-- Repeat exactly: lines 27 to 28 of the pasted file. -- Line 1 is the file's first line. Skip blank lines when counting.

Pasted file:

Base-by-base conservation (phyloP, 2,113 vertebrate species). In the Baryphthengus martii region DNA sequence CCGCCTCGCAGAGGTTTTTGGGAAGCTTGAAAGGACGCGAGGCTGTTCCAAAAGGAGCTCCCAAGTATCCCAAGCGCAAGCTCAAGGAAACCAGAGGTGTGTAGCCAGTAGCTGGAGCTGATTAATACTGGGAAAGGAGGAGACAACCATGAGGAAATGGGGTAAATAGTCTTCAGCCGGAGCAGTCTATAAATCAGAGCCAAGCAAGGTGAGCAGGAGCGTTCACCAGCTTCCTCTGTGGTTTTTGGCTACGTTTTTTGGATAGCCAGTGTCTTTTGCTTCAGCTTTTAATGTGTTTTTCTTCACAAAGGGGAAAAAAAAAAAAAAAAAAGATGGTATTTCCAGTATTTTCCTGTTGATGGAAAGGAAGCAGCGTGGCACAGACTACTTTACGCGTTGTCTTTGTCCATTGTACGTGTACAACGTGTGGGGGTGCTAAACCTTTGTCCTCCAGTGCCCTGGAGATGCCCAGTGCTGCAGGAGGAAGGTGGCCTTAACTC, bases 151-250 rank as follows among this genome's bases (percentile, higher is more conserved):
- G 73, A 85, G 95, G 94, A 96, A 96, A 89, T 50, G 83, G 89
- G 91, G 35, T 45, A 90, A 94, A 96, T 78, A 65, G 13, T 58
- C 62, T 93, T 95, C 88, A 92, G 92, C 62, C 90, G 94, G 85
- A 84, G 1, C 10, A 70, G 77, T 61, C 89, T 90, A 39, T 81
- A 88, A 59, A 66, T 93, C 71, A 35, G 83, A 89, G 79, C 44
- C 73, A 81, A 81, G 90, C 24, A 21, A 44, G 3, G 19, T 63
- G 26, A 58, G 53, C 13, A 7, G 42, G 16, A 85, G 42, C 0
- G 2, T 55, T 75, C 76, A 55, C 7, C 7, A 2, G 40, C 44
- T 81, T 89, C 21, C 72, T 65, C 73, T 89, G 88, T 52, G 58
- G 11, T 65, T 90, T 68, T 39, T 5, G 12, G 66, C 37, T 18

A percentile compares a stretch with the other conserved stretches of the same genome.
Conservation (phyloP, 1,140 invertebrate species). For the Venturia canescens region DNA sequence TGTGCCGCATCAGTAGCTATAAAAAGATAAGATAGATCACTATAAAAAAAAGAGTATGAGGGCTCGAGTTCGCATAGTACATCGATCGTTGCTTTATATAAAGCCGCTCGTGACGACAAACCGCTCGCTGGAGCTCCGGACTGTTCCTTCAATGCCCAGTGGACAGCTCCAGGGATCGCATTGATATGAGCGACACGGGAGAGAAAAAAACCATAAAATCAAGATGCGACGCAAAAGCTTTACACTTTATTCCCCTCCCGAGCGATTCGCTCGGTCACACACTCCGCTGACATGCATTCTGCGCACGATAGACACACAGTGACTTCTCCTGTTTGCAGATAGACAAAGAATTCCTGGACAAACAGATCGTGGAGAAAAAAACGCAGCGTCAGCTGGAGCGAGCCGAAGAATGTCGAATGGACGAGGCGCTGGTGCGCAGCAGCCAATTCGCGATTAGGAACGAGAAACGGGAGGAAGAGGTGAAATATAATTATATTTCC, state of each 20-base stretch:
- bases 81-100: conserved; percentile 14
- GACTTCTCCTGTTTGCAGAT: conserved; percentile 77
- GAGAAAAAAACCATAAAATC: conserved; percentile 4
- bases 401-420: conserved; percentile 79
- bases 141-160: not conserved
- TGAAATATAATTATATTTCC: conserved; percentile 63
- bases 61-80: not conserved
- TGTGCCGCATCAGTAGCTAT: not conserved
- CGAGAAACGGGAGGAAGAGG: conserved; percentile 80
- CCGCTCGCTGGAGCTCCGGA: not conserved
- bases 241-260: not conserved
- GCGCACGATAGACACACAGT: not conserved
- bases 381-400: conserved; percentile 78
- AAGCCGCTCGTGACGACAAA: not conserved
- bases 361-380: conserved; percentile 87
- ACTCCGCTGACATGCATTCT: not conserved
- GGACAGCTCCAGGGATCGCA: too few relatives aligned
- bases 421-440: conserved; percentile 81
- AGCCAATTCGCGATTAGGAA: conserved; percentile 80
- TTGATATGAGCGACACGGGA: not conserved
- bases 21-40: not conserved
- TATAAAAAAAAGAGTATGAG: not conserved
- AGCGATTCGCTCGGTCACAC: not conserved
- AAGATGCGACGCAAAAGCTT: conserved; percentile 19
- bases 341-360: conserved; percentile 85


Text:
- AAGCCGCTCGTGACGACAAA: not conserved
- bases 361-380: conserved; percentile 87